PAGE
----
This is our Friday rubric: every week a new Science Page from the Bob Morrison’s Swine Health Monitoring Project. The previous editions of the science page are available on our website.
This week we look at the results of a joint study between the Universidade Federal Do Rio Grande Do Sul, Agroceres Pic and the UMN Veterinary Diagnostic Laboratory that looked at the connection between newborn piglets presenting with large caudally rotated ears and PCV3 infection.
- Piglets presenting with large caudally rotated ears, weakness, and dyspnea were assessed.
- The main microscopy finding was multisystemic vasculitis and viral replication was confirmed in these lesions through in situ hybridization.
- Seventeen cases were PCR positive for PCV3 and phylogenetic analysis classified five PCV3 sequences in the PCV3a clade.
Porcine circovirus 3 (PCV3) was first detected in pigs in the USA in 2015, and is potentially associated with clinical disease such as intestinal, respiratory and reproductive signs. It was first detected in Brazil in 2017 in sow herds presenting with a high prevalence of stillbirths and mummified fetuses. Here, the authors describe PCV3-associated clinical disease with systemic vasculitis, interstitial pneumonia, and ear malformation.
Materials and Methods:
In 2020, the Pathology Laboratory of Universidade Federal do Rio Grande do Sul, Porto Alegre, Rio Grande do Sul, Brazil, was contacted to investigate a clinical disease that was mainly affecting newborn piglets. Gross evaluation of all piglets was performed and fragments of the main organs (CNS, lung, heart, liver, kidney, spleen, gastrointestinal tract, lymph nodes, bladder, and skeletal muscle) were submitted for histologic evaluation. Tissue specimens from seven cases with marked lesions were selected and submitted to in situ hybridization (ISH) assay. Tissue homogenates from the liver, lung, heart, spleen/lymph node, and kidney of each piglet were further analyzed by PCR for porcine circovirus (PCV1, PCV2, and PCV3), porcine parvovirus (PPV1, 2, 5, and 6), atypical porcine pestivirus (APPV), and porcine reproductive and respiratory syndrome (PRRSV) in all the cases. Ovine herpesvirus-2 (OvHV-2) was tested in 9 selected cases. ORF2 region from one positive sample per farm was amplified. The five sequences obtained were aligned with PVC sequences publicly available in GenBank.
A total of 48 piglets from 16 different sows and five different farms from the largest pig producer state in Brazil (Santa Catarina) were submitted. The farm managers have reported the birth of piglets with large and caudally rotated ears (“Dumbo-like piglets”, Figure 1) on an average of 4.8 pigs per litter, weakness, and in most cases, dyspnea. Most piglets died 1–5 days after birth. At post-mortem examination, the lungs did not collapse due to marked interlobular edema. Microscopically, the main feature was multisystemic vasculitis characterized by lymphocytes and plasma cells infiltrating and disrupting the wall of vessels, lymphohistiocytic interstitial pneumonia, myocarditis, and encephalitis.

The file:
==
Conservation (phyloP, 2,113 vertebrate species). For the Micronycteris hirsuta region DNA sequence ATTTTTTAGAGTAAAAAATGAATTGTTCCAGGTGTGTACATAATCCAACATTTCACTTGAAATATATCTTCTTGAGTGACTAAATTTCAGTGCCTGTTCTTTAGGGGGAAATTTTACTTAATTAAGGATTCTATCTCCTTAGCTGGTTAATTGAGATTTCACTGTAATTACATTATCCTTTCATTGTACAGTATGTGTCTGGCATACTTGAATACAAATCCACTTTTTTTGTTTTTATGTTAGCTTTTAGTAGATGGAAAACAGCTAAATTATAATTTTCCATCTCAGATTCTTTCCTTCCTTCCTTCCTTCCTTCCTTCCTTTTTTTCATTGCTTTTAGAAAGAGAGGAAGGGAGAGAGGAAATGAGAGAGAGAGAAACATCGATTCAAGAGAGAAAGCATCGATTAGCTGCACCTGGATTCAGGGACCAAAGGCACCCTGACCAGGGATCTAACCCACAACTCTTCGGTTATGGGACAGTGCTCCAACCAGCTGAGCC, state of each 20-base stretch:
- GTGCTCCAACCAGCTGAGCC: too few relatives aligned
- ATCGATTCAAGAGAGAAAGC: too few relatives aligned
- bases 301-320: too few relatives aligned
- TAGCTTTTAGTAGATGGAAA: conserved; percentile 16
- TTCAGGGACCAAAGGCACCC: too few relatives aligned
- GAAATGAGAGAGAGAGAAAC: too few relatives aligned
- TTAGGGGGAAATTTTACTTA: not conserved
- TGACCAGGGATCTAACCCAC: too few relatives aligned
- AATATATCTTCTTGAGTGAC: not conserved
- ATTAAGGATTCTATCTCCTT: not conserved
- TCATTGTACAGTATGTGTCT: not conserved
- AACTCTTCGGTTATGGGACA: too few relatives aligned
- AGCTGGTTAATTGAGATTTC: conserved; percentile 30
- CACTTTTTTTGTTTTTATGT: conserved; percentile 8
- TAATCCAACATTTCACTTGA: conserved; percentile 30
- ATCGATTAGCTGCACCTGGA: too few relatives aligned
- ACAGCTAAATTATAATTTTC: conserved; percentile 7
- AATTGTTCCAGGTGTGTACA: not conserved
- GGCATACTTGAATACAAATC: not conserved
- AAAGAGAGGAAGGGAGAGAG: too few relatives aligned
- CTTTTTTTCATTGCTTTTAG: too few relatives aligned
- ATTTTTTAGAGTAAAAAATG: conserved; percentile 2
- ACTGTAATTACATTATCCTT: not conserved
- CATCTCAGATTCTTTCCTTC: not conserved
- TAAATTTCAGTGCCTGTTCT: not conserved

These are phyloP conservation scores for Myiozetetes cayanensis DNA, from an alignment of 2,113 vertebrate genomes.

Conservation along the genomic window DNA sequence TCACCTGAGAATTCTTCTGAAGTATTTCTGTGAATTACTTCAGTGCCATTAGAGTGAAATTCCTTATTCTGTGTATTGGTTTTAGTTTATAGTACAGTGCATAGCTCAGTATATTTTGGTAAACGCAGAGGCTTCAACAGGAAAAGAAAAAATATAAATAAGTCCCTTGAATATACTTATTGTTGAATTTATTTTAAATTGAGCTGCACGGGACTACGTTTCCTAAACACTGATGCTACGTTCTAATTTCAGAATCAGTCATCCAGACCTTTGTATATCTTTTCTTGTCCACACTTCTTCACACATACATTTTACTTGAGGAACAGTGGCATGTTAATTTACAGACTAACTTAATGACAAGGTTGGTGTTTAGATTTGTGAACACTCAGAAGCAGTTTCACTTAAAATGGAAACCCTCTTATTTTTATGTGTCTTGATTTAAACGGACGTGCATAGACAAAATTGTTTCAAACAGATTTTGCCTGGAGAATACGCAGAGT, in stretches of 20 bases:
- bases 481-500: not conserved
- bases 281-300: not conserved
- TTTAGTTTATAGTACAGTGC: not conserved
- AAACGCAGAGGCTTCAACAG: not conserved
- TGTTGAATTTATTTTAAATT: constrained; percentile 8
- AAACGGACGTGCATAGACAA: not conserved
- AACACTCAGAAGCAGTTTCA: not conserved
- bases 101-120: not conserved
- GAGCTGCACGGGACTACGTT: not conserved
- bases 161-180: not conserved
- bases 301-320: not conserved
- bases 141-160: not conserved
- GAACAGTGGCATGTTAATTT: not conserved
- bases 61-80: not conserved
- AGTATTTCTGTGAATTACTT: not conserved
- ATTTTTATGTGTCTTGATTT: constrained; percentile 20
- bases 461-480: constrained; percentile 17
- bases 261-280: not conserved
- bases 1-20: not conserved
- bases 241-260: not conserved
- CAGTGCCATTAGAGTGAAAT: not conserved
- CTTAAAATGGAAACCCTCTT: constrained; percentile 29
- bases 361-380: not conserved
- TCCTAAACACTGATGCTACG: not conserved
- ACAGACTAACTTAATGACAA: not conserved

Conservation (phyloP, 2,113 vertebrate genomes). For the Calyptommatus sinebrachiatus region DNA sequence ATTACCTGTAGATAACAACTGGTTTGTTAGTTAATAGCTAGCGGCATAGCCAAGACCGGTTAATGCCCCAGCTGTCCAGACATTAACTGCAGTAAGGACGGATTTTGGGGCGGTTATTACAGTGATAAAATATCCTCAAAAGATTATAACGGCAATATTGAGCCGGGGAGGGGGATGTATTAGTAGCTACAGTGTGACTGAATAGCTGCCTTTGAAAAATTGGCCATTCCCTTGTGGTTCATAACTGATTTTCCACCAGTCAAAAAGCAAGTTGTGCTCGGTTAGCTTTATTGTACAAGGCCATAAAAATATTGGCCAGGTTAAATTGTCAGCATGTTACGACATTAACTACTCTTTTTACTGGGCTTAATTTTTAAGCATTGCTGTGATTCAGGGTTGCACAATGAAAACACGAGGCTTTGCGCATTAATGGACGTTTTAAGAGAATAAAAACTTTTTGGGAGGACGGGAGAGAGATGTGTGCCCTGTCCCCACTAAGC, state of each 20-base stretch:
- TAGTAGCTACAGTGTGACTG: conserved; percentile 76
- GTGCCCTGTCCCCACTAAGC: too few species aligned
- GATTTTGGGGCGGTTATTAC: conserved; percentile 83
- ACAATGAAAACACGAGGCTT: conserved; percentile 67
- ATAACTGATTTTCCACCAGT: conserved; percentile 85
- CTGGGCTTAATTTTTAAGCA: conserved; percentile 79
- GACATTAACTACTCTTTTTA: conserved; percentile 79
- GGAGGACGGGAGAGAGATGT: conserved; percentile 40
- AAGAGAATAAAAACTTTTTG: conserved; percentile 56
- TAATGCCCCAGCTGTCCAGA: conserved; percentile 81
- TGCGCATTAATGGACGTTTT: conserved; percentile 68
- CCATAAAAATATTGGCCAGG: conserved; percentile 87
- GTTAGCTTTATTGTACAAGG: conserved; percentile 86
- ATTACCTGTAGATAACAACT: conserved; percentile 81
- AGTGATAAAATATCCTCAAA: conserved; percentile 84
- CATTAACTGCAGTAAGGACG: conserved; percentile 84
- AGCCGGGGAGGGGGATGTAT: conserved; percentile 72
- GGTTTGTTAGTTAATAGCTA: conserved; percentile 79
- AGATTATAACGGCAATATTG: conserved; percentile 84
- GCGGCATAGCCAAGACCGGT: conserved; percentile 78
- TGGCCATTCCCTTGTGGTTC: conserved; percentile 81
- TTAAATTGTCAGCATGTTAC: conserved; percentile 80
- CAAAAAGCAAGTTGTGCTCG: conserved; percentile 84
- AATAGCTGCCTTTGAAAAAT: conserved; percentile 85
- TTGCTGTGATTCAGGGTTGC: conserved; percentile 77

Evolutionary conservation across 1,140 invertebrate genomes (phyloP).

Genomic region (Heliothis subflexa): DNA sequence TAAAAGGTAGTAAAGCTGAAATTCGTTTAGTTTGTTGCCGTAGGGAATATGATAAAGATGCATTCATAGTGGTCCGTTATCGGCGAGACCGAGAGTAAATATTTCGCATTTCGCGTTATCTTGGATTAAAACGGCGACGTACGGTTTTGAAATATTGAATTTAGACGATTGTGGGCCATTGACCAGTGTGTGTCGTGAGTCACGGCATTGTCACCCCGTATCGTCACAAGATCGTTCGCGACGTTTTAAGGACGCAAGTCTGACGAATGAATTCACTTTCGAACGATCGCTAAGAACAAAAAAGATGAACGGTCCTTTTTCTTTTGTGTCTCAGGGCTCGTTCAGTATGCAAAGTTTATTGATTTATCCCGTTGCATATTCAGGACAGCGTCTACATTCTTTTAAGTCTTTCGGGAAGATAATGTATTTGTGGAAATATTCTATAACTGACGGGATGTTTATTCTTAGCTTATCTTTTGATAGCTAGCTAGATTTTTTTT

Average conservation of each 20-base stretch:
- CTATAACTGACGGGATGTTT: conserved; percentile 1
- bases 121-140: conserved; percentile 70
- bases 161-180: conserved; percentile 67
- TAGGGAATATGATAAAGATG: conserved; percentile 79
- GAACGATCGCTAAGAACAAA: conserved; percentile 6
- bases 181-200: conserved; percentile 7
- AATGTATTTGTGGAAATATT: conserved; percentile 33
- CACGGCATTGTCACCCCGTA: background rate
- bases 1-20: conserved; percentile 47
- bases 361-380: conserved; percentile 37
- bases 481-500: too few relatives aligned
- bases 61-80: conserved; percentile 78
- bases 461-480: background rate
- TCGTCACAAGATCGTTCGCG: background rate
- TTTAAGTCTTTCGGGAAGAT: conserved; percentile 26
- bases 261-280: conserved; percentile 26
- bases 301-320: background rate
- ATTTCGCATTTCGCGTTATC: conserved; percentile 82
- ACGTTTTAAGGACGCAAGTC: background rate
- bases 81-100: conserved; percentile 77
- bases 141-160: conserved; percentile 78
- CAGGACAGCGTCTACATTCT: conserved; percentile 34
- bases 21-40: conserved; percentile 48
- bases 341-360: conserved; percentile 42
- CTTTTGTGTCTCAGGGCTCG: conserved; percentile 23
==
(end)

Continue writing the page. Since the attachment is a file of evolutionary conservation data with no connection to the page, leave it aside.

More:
A total of 17 out of 48 samples tested positive for PCV3. Only case 24 was positive for PCV3 but did not present microscopic lesions. All samples tested negative for PCV1; PCV2; PPV 1, 2, 5, and 6; APPV; PRRSV; and OvHV-2. PCV3 capsid gene alignment showed high nucleotide identity between all the sequences analyzed (97–99%). The sequences from this study shared more than 99% identity among them.
The diagnosis of PCV3-associated clinical disease in neonatal piglets was based on the molecular findings in association with the detection of PCV3 mRNA in microscopic lesions. PCV3 genetic material was detected through PCR in healthy piglet tissues in other studies, and was also evidenced here in the case that was positive for PCV3, but did not present microscopic lesions. Interstitial lymphohistiocytic pneumonia was a constant pathological finding in the analyzed piglets, and through ISH it was possible to show the viral replication. This lesion is not commonly described in cases of PCV3 infection, particularly in perinatal piglets. Interstitial pneumonia is a common finding in viral infections of the inferior respiratory tract. However, other viral pneumonia agents were ruled out by PCR. One of the clinical signs that caught the attention of the producers was large caudally rotated ears in the affected pigs. This finding may resemble piglets born of large litters, with intrauterine growth retardation. However, in our cases, the litters were in all sizes (small, medium, and large), and among the piglets from the same litter, size and weight were homogenous. The ear malformation was a consistent feature observed in piglets in our study, and some of them were negative in PCV3 PCR results. The authors hypothesized that this finding may be related to the gestation phase when the viremia occurred.
The full paper can be found at: https://link.springer.com/article/10.1007%2Fs42770-021-00644-7